In today’s American Spectator, I discuss Gingrich’s foot-in-mouth disease as it relates to health care. He has been on the wrong side of every important reform controversy. He has even praised the egregious Donald Berwick:

Don Berwick at the Institute for Healthcare Improvement has worked for years to spread the word that the same systematic approach to quality control that has worked so well in manufacturing could create a dramatically safer, less expensive and more effective system of health and health care.

In other words, we can save lots of money if we treat patients as widgets. Gingrich has also praised the individual mandate and  government-financed end-of-life counseling. To read the rest of this sad story, click here.

Comments 3

  1. Steven Goldfien wrote:

    Dear Mr. Catron,
    I am a practicing physician, active in medical politics and a firm believer in limited government. I have read a number of your columns and agree wholeheartedly with most of your thinking. One difference between us is that I get called during the middle of the night to come to the hospital and provide free care for those without the means to pay for it. After years of reflection, I have come to the conclusion that healthcare is not a right, but it is a duty and I agree completely with Mr.Gingrich’s comment on that subject. This conclusion is based on the fact that our society has already decided, both morally and legally, that everyone has a right to emergency health care. The relevant statute is the EMTALA law with which you are no doubt familiar. This being the case, denying care, even in a case where the patent has acted irresponsibly is simply not an option. No 20 year old should be able to go without health insurance until she racks herself up on a bicycle, incurs a closed head injury, and receives a million dollars worth of free care at taxpayer expense. Not only that, a system of private insurance in which no one can be excluded for prior conditions (something the public will demand even if Obama care is repealed) cannot exist unless everyone is forced to contribute. A mandate of some sort is necessary and I see no way around it. That said, I oppose the Individual mandate under Obamacare because 1) it is overreach of federal power, and 2) the mandate is not limited to catastrophic care as it should be. If Mr. Gingrich supports the mandate under the terms of Obamacare then I would oppose him but on a philosophical basis I do believe he is correct. Thank you and I look forward to reading more of your work.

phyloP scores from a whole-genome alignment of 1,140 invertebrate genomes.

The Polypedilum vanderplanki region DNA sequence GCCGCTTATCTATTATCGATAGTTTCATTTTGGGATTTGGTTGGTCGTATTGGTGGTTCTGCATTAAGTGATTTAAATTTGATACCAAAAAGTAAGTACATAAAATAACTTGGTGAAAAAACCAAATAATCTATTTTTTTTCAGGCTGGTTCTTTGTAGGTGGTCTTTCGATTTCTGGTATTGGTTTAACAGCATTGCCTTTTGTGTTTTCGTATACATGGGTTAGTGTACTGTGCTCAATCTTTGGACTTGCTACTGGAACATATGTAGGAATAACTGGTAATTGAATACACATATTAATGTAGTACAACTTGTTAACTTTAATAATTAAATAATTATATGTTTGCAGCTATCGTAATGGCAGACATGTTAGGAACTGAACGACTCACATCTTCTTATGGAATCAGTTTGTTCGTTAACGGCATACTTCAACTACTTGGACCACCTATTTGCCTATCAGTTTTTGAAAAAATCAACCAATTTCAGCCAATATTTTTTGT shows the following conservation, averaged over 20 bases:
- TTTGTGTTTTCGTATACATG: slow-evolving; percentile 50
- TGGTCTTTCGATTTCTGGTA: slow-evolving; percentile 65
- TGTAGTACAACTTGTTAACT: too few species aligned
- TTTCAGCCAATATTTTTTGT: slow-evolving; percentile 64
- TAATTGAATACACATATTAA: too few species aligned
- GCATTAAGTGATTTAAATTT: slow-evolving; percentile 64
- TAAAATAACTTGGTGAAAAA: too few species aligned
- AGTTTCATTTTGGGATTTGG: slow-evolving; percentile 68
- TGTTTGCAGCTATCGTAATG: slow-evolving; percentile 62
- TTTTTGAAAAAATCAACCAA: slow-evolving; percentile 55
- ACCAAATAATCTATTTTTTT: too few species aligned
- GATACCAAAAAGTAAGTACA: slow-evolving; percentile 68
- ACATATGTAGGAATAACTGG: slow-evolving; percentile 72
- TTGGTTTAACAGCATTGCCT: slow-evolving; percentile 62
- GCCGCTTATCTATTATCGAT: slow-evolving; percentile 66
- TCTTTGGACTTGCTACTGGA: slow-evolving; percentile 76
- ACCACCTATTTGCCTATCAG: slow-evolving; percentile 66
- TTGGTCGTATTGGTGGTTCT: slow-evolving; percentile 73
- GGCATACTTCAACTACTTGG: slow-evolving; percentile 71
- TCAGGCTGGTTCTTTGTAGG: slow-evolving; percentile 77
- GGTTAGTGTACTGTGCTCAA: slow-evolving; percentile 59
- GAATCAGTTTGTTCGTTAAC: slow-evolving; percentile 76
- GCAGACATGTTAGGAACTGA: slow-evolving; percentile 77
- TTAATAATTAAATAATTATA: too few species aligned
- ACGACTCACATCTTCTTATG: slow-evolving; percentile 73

Posted 28 Nov 2011 at 11:50 am
  2. Floridian wrote:

    The disputed medical errors study you refer to has withstood challenge and its findings have been validated and extended by later work.

    Notably, it has been show that relatively simple but much-resisted measures like using checklists for even the most routine procedures can prevent medical errors, and that a reorientation of medical error investigations away from liability issues and toward remedy finding like aircraft accident investigations hold promise for delivering improvements in the standard of care.

    The sounder basis for criticism of Gingrich is his tendency — common to a certain type of smart person of usually liberal politics — to pick up ideas and bits of information from areas in which they lack expertise and fashion them into supposed reforms to be imposed by government.

    In that respect, Gingrich’s tendencies conflict with the respect that modern conservatism has for knowledge and expertise. In the particular context of health care policy, conservatism urges that medical professionals usually know what they are doing far better than political candidates and public officials without expertise in the field.

    Posted 28 Nov 2011 at 3:02 pm
  3. Diogenes wrote:

    The disputed medical errors study you refer to has withstood challenge and its findings have been validated and extended by later work.

    Has it indeed? I note that you provide no citations. A quick search for this validation produces some curious results. For example, the IOM report was “validated” by “Crossing the Quality Chasm” and again by “Five Years After ‘To Err is Human’: What Have We Learned?”

    What I “have learned” is that the driving force behind these “validations” was none other than Donald Berwick, who also played a major role in producing the original IOM report.

    Where I come from, this kind of validation is known as “home cooking.”

    Posted 28 Nov 2011 at 9:51 pm

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